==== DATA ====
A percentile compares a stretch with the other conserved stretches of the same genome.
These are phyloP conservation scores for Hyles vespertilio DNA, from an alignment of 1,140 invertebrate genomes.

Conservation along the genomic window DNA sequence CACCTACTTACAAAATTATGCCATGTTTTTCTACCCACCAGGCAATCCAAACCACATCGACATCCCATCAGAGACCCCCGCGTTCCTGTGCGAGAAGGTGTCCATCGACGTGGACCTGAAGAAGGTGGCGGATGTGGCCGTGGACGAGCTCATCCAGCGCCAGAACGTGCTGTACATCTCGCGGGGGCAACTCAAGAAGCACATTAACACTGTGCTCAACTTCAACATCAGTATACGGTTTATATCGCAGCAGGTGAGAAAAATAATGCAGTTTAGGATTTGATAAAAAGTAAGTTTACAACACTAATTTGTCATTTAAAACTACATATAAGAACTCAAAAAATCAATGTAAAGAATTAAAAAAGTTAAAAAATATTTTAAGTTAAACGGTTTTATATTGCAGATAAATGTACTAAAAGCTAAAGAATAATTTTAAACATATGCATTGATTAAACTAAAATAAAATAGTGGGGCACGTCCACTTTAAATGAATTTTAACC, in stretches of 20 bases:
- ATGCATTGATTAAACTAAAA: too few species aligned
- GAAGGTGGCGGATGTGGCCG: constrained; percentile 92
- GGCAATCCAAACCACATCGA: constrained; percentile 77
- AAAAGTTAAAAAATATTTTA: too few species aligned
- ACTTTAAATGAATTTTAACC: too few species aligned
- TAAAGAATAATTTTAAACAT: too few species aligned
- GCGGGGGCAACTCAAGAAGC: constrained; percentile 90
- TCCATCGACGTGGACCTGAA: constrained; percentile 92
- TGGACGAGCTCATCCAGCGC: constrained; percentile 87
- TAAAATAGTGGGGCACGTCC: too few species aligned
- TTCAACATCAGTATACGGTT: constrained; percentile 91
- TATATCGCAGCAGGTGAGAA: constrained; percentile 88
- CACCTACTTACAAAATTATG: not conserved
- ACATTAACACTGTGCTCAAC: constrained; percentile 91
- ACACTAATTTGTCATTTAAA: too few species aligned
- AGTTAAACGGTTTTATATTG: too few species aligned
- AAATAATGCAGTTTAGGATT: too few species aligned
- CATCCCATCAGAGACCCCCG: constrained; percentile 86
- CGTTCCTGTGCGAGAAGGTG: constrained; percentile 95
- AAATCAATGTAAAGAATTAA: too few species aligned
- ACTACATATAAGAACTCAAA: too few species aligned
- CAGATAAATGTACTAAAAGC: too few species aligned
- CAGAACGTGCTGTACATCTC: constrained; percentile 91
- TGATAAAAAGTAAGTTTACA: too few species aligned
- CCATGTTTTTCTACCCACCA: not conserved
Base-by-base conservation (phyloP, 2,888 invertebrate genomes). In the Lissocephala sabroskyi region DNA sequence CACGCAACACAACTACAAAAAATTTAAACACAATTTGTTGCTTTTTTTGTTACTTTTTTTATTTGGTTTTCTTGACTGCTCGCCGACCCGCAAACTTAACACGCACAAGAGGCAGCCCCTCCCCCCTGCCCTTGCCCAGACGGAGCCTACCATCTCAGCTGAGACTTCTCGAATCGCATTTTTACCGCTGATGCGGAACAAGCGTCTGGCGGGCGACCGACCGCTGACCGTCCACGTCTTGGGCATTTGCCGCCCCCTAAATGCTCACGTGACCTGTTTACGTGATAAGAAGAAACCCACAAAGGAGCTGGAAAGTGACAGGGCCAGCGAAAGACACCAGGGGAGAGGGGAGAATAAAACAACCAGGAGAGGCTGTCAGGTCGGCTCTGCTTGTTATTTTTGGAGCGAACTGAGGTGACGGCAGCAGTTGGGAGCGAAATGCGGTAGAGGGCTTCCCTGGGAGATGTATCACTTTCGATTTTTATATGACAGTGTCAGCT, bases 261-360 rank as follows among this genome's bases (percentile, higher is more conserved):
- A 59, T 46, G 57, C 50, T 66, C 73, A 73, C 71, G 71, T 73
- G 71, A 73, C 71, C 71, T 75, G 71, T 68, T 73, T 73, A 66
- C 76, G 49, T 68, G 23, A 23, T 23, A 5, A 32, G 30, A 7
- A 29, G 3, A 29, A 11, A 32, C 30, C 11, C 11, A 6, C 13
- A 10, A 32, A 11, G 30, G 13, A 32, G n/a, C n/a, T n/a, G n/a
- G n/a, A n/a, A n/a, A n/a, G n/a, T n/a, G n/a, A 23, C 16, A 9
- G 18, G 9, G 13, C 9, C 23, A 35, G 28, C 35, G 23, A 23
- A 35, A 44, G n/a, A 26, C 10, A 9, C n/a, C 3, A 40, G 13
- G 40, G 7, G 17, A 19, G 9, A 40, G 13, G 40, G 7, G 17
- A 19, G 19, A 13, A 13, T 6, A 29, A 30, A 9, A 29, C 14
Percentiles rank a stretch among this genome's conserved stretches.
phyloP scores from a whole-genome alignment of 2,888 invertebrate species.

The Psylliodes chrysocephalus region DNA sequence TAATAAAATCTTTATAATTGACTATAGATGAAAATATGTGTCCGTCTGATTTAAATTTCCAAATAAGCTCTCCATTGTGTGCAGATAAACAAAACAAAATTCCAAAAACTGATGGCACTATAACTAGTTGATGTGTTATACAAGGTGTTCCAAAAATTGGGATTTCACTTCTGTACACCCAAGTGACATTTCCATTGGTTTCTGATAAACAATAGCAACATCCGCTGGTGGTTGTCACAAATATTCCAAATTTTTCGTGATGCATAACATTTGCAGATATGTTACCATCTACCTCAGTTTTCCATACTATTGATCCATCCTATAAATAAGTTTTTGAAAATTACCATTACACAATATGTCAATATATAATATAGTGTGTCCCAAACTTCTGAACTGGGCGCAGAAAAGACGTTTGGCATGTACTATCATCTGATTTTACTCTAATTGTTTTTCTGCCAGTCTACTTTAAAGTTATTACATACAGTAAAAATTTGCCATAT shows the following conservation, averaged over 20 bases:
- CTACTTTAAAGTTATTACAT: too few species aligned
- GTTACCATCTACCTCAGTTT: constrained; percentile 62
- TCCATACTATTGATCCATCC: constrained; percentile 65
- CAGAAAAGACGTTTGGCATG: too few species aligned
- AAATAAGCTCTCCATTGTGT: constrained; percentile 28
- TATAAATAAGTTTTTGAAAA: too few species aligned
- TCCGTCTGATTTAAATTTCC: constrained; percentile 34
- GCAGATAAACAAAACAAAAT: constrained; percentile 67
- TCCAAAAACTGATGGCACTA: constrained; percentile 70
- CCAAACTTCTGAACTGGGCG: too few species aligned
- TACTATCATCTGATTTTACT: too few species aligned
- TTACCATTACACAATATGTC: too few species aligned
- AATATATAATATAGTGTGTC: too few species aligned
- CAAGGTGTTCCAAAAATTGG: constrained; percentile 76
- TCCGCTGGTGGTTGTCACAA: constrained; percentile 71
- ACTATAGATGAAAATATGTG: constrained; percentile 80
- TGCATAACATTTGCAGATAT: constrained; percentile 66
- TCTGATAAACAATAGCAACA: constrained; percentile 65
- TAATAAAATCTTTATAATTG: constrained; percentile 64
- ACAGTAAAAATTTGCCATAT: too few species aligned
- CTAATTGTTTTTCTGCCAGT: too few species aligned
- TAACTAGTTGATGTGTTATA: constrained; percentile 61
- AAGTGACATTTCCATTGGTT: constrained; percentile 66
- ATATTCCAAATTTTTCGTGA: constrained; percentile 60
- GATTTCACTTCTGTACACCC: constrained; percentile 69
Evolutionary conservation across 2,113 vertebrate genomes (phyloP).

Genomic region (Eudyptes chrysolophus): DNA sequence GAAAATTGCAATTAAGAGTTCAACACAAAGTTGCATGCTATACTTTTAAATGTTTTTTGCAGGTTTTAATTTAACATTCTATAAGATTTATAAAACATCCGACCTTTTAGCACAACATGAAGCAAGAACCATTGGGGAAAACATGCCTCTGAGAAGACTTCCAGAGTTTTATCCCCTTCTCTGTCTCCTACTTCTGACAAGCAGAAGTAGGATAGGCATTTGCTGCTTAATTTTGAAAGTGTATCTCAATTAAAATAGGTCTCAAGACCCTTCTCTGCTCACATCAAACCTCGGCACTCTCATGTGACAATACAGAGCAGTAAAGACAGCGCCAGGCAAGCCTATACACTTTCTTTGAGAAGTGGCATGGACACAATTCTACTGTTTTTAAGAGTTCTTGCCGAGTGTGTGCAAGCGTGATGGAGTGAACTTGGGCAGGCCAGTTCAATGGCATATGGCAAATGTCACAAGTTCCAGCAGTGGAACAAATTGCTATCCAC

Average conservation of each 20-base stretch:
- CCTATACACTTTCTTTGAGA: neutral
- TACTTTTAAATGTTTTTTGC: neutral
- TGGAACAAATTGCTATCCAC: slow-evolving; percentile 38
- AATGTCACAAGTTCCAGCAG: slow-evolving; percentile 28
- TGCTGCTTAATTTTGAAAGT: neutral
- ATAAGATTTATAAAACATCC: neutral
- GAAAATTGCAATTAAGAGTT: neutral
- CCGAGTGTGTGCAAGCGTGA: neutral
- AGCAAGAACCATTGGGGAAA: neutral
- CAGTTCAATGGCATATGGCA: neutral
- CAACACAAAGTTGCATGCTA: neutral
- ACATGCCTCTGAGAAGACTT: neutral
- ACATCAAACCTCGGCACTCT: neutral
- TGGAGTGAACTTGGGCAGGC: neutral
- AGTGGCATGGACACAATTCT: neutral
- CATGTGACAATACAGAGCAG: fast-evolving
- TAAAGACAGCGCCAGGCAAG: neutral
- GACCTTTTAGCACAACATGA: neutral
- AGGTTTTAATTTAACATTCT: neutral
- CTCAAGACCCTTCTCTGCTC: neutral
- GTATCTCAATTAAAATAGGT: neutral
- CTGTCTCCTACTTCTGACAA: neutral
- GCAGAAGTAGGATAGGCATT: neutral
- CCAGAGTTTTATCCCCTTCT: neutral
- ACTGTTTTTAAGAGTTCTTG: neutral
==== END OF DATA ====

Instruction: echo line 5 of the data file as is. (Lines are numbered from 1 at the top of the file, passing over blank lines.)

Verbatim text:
- GAAGGTGGCGGATGTGGCCG: constrained; percentile 92